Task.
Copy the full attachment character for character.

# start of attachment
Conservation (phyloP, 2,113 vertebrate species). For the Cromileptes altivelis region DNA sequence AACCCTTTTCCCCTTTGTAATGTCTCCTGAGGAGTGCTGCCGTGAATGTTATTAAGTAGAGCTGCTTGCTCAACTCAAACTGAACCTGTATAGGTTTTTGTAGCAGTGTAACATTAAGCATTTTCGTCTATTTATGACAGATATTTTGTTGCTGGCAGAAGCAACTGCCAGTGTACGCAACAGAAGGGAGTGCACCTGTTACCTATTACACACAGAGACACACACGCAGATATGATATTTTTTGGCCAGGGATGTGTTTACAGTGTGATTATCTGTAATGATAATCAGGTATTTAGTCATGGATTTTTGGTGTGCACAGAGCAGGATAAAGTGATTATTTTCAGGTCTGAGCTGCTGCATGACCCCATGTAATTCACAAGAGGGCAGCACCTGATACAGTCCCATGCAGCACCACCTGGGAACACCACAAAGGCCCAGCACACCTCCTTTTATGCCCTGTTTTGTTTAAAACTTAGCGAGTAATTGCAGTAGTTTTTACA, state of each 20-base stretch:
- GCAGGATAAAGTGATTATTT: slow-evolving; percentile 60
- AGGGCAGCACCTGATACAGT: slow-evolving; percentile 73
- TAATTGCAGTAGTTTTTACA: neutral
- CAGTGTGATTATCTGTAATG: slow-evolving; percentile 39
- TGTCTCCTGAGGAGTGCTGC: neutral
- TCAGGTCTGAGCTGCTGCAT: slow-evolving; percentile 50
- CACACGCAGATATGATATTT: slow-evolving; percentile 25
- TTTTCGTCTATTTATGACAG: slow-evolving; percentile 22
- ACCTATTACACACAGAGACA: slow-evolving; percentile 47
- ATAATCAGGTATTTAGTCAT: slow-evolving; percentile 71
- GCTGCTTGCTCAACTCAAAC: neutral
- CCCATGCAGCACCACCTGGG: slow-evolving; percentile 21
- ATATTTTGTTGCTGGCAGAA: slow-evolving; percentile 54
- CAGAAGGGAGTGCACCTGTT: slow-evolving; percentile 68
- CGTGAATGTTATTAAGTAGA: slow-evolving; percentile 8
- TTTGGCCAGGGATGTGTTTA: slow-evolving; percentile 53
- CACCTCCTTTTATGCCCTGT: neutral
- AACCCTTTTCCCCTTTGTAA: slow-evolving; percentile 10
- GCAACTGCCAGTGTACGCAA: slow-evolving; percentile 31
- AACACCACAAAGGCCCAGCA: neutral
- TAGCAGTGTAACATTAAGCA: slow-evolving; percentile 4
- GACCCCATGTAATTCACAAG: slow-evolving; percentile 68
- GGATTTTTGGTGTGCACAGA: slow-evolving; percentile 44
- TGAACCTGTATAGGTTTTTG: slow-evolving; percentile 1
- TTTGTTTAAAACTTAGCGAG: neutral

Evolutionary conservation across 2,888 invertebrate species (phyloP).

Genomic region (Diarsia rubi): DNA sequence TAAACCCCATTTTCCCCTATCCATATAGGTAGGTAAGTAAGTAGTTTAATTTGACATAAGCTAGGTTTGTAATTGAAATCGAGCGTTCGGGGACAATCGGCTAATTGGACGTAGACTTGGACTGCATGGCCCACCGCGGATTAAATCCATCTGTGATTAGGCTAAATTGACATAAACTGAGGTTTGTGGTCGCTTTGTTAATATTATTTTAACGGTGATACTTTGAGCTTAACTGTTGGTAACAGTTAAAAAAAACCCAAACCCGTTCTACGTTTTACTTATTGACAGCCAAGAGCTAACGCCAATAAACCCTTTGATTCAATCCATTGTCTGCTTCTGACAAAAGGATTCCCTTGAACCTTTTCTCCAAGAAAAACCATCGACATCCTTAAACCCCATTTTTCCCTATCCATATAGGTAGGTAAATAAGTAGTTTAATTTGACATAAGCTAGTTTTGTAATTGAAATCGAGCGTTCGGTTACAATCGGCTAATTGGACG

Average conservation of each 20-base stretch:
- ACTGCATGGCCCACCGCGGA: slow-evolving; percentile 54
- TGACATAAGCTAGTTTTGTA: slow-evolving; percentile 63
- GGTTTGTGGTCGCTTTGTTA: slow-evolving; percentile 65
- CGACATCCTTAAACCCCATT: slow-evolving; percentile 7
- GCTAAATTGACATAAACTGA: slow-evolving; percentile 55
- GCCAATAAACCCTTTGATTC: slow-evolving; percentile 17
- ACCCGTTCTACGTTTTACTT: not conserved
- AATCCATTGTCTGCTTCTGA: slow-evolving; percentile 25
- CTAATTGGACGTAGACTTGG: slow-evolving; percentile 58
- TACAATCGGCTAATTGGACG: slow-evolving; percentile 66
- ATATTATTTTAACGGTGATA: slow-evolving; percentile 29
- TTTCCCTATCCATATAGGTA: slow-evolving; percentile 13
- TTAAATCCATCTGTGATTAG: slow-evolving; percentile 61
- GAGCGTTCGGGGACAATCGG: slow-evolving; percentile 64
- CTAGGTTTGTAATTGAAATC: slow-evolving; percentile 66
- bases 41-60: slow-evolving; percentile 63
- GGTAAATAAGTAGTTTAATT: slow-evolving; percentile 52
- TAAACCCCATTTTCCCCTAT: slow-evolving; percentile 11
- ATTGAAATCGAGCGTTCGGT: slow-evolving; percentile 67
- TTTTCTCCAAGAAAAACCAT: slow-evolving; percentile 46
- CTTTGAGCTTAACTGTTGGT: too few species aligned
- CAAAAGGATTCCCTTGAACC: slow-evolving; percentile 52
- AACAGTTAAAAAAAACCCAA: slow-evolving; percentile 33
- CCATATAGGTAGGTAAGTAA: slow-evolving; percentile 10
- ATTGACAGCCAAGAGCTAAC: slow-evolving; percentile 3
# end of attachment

Conservation (phyloP, 2,113 vertebrate species). For the Cromileptes altivelis region DNA sequence AACCCTTTTCCCCTTTGTAATGTCTCCTGAGGAGTGCTGCCGTGAATGTTATTAAGTAGAGCTGCTTGCTCAACTCAAACTGAACCTGTATAGGTTTTTGTAGCAGTGTAACATTAAGCATTTTCGTCTATTTATGACAGATATTTTGTTGCTGGCAGAAGCAACTGCCAGTGTACGCAACAGAAGGGAGTGCACCTGTTACCTATTACACACAGAGACACACACGCAGATATGATATTTTTTGGCCAGGGATGTGTTTACAGTGTGATTATCTGTAATGATAATCAGGTATTTAGTCATGGATTTTTGGTGTGCACAGAGCAGGATAAAGTGATTATTTTCAGGTCTGAGCTGCTGCATGACCCCATGTAATTCACAAGAGGGCAGCACCTGATACAGTCCCATGCAGCACCACCTGGGAACACCACAAAGGCCCAGCACACCTCCTTTTATGCCCTGTTTTGTTTAAAACTTAGCGAGTAATTGCAGTAGTTTTTACA, state of each 20-base stretch:
- GCAGGATAAAGTGATTATTT: slow-evolving; percentile 60
- AGGGCAGCACCTGATACAGT: slow-evolving; percentile 73
- TAATTGCAGTAGTTTTTACA: neutral
- CAGTGTGATTATCTGTAATG: slow-evolving; percentile 39
- TGTCTCCTGAGGAGTGCTGC: neutral
- TCAGGTCTGAGCTGCTGCAT: slow-evolving; percentile 50
- CACACGCAGATATGATATTT: slow-evolving; percentile 25
- TTTTCGTCTATTTATGACAG: slow-evolving; percentile 22
- ACCTATTACACACAGAGACA: slow-evolving; percentile 47
- ATAATCAGGTATTTAGTCAT: slow-evolving; percentile 71
- GCTGCTTGCTCAACTCAAAC: neutral
- CCCATGCAGCACCACCTGGG: slow-evolving; percentile 21
- ATATTTTGTTGCTGGCAGAA: slow-evolving; percentile 54
- CAGAAGGGAGTGCACCTGTT: slow-evolving; percentile 68
- CGTGAATGTTATTAAGTAGA: slow-evolving; percentile 8
- TTTGGCCAGGGATGTGTTTA: slow-evolving; percentile 53
- CACCTCCTTTTATGCCCTGT: neutral
- AACCCTTTTCCCCTTTGTAA: slow-evolving; percentile 10
- GCAACTGCCAGTGTACGCAA: slow-evolving; percentile 31
- AACACCACAAAGGCCCAGCA: neutral
- TAGCAGTGTAACATTAAGCA: slow-evolving; percentile 4
- GACCCCATGTAATTCACAAG: slow-evolving; percentile 68
- GGATTTTTGGTGTGCACAGA: slow-evolving; percentile 44
- TGAACCTGTATAGGTTTTTG: slow-evolving; percentile 1
- TTTGTTTAAAACTTAGCGAG: neutral

Evolutionary conservation across 2,888 invertebrate species (phyloP).

Genomic region (Diarsia rubi): DNA sequence TAAACCCCATTTTCCCCTATCCATATAGGTAGGTAAGTAAGTAGTTTAATTTGACATAAGCTAGGTTTGTAATTGAAATCGAGCGTTCGGGGACAATCGGCTAATTGGACGTAGACTTGGACTGCATGGCCCACCGCGGATTAAATCCATCTGTGATTAGGCTAAATTGACATAAACTGAGGTTTGTGGTCGCTTTGTTAATATTATTTTAACGGTGATACTTTGAGCTTAACTGTTGGTAACAGTTAAAAAAAACCCAAACCCGTTCTACGTTTTACTTATTGACAGCCAAGAGCTAACGCCAATAAACCCTTTGATTCAATCCATTGTCTGCTTCTGACAAAAGGATTCCCTTGAACCTTTTCTCCAAGAAAAACCATCGACATCCTTAAACCCCATTTTTCCCTATCCATATAGGTAGGTAAATAAGTAGTTTAATTTGACATAAGCTAGTTTTGTAATTGAAATCGAGCGTTCGGTTACAATCGGCTAATTGGACG

Average conservation of each 20-base stretch:
- ACTGCATGGCCCACCGCGGA: slow-evolving; percentile 54
- TGACATAAGCTAGTTTTGTA: slow-evolving; percentile 63
- GGTTTGTGGTCGCTTTGTTA: slow-evolving; percentile 65
- CGACATCCTTAAACCCCATT: slow-evolving; percentile 7
- GCTAAATTGACATAAACTGA: slow-evolving; percentile 55
- GCCAATAAACCCTTTGATTC: slow-evolving; percentile 17
- ACCCGTTCTACGTTTTACTT: not conserved
- AATCCATTGTCTGCTTCTGA: slow-evolving; percentile 25
- CTAATTGGACGTAGACTTGG: slow-evolving; percentile 58
- TACAATCGGCTAATTGGACG: slow-evolving; percentile 66
- ATATTATTTTAACGGTGATA: slow-evolving; percentile 29
- TTTCCCTATCCATATAGGTA: slow-evolving; percentile 13
- TTAAATCCATCTGTGATTAG: slow-evolving; percentile 61
- GAGCGTTCGGGGACAATCGG: slow-evolving; percentile 64
- CTAGGTTTGTAATTGAAATC: slow-evolving; percentile 66
- bases 41-60: slow-evolving; percentile 63
- GGTAAATAAGTAGTTTAATT: slow-evolving; percentile 52
- TAAACCCCATTTTCCCCTAT: slow-evolving; percentile 11
- ATTGAAATCGAGCGTTCGGT: slow-evolving; percentile 67
- TTTTCTCCAAGAAAAACCAT: slow-evolving; percentile 46
- CTTTGAGCTTAACTGTTGGT: too few species aligned
- CAAAAGGATTCCCTTGAACC: slow-evolving; percentile 52
- AACAGTTAAAAAAAACCCAA: slow-evolving; percentile 33
- CCATATAGGTAGGTAAGTAA: slow-evolving; percentile 10
- ATTGACAGCCAAGAGCTAAC: slow-evolving; percentile 3